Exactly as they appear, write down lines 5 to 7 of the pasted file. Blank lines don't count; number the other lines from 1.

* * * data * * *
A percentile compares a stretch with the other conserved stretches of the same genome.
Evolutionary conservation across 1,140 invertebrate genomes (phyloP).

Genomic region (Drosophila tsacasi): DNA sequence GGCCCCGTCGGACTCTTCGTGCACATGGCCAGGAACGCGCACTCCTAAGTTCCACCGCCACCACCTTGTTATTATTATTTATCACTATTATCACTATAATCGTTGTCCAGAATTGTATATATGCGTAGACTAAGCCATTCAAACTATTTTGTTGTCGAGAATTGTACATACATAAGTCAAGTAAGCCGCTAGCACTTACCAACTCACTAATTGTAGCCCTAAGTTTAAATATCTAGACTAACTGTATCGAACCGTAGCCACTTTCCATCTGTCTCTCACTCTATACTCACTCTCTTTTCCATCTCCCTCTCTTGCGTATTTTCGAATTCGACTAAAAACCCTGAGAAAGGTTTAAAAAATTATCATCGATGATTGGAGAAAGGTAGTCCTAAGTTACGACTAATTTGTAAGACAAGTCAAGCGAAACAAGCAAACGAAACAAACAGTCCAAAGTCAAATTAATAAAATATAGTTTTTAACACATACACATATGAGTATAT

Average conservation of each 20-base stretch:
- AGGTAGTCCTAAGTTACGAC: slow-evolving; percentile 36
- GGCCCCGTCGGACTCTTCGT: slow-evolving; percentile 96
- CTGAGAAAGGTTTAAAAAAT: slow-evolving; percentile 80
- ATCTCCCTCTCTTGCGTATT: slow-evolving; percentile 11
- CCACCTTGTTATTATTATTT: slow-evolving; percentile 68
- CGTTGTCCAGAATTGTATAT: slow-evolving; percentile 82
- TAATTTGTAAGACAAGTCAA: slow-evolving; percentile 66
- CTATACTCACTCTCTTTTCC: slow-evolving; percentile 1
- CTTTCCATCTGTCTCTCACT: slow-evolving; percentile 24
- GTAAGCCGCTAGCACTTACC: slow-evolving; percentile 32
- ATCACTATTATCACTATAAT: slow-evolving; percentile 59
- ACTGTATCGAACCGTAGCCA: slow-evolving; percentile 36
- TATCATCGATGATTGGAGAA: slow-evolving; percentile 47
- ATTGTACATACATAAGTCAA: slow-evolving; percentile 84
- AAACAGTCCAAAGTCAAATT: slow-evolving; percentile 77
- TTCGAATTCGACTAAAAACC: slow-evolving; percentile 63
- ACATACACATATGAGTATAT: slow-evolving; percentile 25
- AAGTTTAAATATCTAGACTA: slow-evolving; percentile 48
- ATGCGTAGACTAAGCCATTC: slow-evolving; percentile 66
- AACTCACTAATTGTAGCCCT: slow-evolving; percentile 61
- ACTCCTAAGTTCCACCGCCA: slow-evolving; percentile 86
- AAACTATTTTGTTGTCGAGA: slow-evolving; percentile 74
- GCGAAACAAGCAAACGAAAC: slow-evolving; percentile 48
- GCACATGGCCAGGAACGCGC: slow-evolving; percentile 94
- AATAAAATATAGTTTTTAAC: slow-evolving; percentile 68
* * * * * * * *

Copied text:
- AGGTAGTCCTAAGTTACGAC: slow-evolving; percentile 36
- GGCCCCGTCGGACTCTTCGT: slow-evolving; percentile 96
- CTGAGAAAGGTTTAAAAAAT: slow-evolving; percentile 80